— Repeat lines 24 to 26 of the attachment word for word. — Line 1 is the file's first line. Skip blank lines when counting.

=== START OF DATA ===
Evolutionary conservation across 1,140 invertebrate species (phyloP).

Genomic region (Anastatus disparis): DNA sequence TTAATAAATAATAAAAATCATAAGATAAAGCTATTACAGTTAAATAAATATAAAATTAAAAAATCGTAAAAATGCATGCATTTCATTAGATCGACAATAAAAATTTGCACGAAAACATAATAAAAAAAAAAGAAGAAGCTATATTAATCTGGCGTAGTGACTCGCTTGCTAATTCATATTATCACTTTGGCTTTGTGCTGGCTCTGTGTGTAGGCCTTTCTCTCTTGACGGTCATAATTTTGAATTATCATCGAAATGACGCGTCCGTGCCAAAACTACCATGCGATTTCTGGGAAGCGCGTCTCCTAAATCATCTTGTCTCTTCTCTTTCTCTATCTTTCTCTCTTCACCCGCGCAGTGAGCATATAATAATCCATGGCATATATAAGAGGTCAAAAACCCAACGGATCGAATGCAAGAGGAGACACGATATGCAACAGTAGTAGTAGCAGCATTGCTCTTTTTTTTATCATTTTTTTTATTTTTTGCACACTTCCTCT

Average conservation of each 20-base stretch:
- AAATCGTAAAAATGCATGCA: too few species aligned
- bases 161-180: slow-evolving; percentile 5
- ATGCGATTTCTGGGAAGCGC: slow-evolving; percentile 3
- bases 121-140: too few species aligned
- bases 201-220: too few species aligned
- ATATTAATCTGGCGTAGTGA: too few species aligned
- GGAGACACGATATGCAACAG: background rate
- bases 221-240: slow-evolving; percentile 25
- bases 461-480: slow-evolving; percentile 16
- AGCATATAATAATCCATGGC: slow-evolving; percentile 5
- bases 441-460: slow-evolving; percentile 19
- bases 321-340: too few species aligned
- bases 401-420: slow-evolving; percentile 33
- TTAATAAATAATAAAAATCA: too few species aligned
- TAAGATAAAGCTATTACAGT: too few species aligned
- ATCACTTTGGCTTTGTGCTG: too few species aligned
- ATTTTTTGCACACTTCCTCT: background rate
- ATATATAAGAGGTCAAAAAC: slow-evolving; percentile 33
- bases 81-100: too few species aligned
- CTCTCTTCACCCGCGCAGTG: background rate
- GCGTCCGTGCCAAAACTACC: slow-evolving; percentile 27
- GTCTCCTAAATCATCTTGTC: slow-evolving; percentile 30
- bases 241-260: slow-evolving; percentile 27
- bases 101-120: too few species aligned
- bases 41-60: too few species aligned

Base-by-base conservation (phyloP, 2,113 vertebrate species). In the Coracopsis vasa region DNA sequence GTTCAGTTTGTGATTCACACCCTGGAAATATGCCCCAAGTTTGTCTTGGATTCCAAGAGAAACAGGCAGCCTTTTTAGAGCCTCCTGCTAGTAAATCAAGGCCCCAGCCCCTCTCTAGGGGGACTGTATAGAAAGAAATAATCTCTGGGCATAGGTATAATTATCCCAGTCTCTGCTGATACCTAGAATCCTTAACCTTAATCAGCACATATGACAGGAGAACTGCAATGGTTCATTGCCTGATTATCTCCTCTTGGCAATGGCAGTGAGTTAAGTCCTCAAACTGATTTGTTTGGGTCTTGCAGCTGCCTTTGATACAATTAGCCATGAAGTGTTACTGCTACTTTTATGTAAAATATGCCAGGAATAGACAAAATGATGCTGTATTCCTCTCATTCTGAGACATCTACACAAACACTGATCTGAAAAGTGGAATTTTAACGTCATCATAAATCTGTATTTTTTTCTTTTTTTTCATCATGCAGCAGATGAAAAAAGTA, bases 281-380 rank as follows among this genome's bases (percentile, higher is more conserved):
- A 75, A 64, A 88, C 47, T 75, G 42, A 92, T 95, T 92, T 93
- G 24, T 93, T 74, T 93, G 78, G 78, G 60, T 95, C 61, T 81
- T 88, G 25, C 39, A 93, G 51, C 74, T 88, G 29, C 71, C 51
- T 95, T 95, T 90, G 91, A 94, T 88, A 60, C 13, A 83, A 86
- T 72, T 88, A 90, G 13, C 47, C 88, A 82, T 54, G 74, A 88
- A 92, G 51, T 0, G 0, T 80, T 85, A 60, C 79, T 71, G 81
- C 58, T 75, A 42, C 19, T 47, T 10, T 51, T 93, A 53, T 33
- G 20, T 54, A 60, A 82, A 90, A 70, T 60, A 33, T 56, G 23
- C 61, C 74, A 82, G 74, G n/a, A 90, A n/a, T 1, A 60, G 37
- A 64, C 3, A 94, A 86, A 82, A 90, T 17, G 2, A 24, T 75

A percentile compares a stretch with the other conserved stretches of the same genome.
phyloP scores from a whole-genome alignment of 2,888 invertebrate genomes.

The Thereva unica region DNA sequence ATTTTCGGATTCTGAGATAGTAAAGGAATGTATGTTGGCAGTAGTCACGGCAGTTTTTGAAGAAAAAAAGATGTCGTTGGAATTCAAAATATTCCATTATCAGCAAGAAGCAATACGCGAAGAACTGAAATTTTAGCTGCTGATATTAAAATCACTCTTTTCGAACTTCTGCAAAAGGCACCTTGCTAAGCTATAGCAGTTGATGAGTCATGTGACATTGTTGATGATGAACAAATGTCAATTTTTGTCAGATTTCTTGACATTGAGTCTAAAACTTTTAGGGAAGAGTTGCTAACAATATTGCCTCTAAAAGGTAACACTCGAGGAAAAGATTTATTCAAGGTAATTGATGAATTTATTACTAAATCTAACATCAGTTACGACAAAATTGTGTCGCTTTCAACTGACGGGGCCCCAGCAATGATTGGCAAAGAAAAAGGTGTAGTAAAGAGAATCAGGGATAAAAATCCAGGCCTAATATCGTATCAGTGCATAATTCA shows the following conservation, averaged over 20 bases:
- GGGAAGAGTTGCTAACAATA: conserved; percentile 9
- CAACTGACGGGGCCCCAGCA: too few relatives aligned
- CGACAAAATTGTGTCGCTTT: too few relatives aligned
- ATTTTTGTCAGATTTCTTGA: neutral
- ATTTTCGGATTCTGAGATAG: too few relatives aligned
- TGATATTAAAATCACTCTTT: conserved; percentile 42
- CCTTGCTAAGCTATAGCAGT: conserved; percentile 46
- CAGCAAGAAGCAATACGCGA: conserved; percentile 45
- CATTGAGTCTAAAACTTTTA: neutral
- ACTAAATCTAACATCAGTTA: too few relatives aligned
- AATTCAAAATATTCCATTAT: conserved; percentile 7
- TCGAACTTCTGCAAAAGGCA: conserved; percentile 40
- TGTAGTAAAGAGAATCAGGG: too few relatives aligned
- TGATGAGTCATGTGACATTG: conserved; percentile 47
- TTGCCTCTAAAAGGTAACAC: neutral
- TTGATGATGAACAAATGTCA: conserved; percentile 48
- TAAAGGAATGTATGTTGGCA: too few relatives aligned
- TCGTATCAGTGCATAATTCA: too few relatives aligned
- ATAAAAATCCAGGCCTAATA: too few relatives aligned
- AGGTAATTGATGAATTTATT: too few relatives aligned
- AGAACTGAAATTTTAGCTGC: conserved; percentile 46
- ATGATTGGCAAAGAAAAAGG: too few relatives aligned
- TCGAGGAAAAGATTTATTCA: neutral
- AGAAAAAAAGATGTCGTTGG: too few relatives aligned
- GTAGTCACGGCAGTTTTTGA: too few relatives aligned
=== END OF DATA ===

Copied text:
- GCGTCCGTGCCAAAACTACC: slow-evolving; percentile 27
- GTCTCCTAAATCATCTTGTC: slow-evolving; percentile 30
- bases 241-260: slow-evolving; percentile 27